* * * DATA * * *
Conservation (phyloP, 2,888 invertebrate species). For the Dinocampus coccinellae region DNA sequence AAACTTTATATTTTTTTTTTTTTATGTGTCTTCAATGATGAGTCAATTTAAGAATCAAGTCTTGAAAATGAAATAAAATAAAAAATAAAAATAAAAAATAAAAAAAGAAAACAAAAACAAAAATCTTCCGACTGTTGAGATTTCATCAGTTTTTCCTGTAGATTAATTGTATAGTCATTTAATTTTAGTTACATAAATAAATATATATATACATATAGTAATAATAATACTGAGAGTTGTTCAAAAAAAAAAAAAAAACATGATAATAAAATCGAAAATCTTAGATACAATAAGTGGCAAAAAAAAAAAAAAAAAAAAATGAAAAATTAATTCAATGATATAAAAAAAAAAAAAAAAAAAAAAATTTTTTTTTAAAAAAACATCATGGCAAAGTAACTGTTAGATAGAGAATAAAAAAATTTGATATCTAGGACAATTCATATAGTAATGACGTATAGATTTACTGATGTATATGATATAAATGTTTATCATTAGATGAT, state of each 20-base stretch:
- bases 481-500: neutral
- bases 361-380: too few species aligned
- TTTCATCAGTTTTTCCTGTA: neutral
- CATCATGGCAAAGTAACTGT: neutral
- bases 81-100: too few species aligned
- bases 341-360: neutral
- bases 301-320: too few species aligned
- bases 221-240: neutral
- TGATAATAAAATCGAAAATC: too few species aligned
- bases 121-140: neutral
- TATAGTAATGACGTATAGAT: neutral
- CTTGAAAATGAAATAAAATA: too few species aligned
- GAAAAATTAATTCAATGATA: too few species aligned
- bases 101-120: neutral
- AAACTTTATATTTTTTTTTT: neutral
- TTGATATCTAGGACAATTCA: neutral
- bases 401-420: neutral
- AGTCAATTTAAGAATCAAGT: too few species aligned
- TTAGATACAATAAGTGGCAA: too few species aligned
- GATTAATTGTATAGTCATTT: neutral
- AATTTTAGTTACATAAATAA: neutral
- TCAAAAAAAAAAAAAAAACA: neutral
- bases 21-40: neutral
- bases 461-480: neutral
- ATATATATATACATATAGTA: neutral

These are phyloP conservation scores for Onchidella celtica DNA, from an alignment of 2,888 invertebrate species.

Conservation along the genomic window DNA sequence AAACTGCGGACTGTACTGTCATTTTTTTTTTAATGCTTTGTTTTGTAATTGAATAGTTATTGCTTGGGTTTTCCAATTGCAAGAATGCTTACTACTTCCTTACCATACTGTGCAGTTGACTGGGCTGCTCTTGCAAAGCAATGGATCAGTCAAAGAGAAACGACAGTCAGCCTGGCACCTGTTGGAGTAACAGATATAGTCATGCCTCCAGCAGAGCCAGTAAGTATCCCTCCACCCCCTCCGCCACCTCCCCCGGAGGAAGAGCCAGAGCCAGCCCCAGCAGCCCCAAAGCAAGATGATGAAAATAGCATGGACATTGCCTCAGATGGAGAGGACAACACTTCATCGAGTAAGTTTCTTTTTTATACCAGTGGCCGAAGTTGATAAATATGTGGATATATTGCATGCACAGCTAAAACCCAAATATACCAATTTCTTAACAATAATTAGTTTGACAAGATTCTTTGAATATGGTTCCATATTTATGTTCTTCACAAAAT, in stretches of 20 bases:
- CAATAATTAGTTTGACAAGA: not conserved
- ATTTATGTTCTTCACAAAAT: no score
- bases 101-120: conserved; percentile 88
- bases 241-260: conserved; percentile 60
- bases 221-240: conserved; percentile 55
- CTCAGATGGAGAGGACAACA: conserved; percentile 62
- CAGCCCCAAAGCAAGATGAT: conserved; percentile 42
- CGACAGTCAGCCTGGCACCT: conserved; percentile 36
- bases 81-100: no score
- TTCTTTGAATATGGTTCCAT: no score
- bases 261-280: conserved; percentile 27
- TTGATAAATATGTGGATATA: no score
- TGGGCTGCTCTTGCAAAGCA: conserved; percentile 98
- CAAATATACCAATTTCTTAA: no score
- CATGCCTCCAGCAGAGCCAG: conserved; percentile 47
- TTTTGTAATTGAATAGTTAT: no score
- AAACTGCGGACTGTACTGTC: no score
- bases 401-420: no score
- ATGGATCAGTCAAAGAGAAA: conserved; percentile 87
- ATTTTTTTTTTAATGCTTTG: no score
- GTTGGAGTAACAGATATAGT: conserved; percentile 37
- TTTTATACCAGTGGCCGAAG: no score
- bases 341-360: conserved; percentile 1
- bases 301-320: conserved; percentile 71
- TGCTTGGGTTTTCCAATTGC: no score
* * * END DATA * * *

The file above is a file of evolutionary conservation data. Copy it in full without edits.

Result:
Conservation (phyloP, 2,888 invertebrate species). For the Dinocampus coccinellae region DNA sequence AAACTTTATATTTTTTTTTTTTTATGTGTCTTCAATGATGAGTCAATTTAAGAATCAAGTCTTGAAAATGAAATAAAATAAAAAATAAAAATAAAAAATAAAAAAAGAAAACAAAAACAAAAATCTTCCGACTGTTGAGATTTCATCAGTTTTTCCTGTAGATTAATTGTATAGTCATTTAATTTTAGTTACATAAATAAATATATATATACATATAGTAATAATAATACTGAGAGTTGTTCAAAAAAAAAAAAAAAACATGATAATAAAATCGAAAATCTTAGATACAATAAGTGGCAAAAAAAAAAAAAAAAAAAAATGAAAAATTAATTCAATGATATAAAAAAAAAAAAAAAAAAAAAAATTTTTTTTTAAAAAAACATCATGGCAAAGTAACTGTTAGATAGAGAATAAAAAAATTTGATATCTAGGACAATTCATATAGTAATGACGTATAGATTTACTGATGTATATGATATAAATGTTTATCATTAGATGAT, state of each 20-base stretch:
- bases 481-500: neutral
- bases 361-380: too few species aligned
- TTTCATCAGTTTTTCCTGTA: neutral
- CATCATGGCAAAGTAACTGT: neutral
- bases 81-100: too few species aligned
- bases 341-360: neutral
- bases 301-320: too few species aligned
- bases 221-240: neutral
- TGATAATAAAATCGAAAATC: too few species aligned
- bases 121-140: neutral
- TATAGTAATGACGTATAGAT: neutral
- CTTGAAAATGAAATAAAATA: too few species aligned
- GAAAAATTAATTCAATGATA: too few species aligned
- bases 101-120: neutral
- AAACTTTATATTTTTTTTTT: neutral
- TTGATATCTAGGACAATTCA: neutral
- bases 401-420: neutral
- AGTCAATTTAAGAATCAAGT: too few species aligned
- TTAGATACAATAAGTGGCAA: too few species aligned
- GATTAATTGTATAGTCATTT: neutral
- AATTTTAGTTACATAAATAA: neutral
- TCAAAAAAAAAAAAAAAACA: neutral
- bases 21-40: neutral
- bases 461-480: neutral
- ATATATATATACATATAGTA: neutral

These are phyloP conservation scores for Onchidella celtica DNA, from an alignment of 2,888 invertebrate species.

Conservation along the genomic window DNA sequence AAACTGCGGACTGTACTGTCATTTTTTTTTTAATGCTTTGTTTTGTAATTGAATAGTTATTGCTTGGGTTTTCCAATTGCAAGAATGCTTACTACTTCCTTACCATACTGTGCAGTTGACTGGGCTGCTCTTGCAAAGCAATGGATCAGTCAAAGAGAAACGACAGTCAGCCTGGCACCTGTTGGAGTAACAGATATAGTCATGCCTCCAGCAGAGCCAGTAAGTATCCCTCCACCCCCTCCGCCACCTCCCCCGGAGGAAGAGCCAGAGCCAGCCCCAGCAGCCCCAAAGCAAGATGATGAAAATAGCATGGACATTGCCTCAGATGGAGAGGACAACACTTCATCGAGTAAGTTTCTTTTTTATACCAGTGGCCGAAGTTGATAAATATGTGGATATATTGCATGCACAGCTAAAACCCAAATATACCAATTTCTTAACAATAATTAGTTTGACAAGATTCTTTGAATATGGTTCCATATTTATGTTCTTCACAAAAT, in stretches of 20 bases:
- CAATAATTAGTTTGACAAGA: not conserved
- ATTTATGTTCTTCACAAAAT: no score
- bases 101-120: conserved; percentile 88
- bases 241-260: conserved; percentile 60
- bases 221-240: conserved; percentile 55
- CTCAGATGGAGAGGACAACA: conserved; percentile 62
- CAGCCCCAAAGCAAGATGAT: conserved; percentile 42
- CGACAGTCAGCCTGGCACCT: conserved; percentile 36
- bases 81-100: no score
- TTCTTTGAATATGGTTCCAT: no score
- bases 261-280: conserved; percentile 27
- TTGATAAATATGTGGATATA: no score
- TGGGCTGCTCTTGCAAAGCA: conserved; percentile 98
- CAAATATACCAATTTCTTAA: no score
- CATGCCTCCAGCAGAGCCAG: conserved; percentile 47
- TTTTGTAATTGAATAGTTAT: no score
- AAACTGCGGACTGTACTGTC: no score
- bases 401-420: no score
- ATGGATCAGTCAAAGAGAAA: conserved; percentile 87
- ATTTTTTTTTTAATGCTTTG: no score
- GTTGGAGTAACAGATATAGT: conserved; percentile 37
- TTTTATACCAGTGGCCGAAG: no score
- bases 341-360: conserved; percentile 1
- bases 301-320: conserved; percentile 71
- TGCTTGGGTTTTCCAATTGC: no score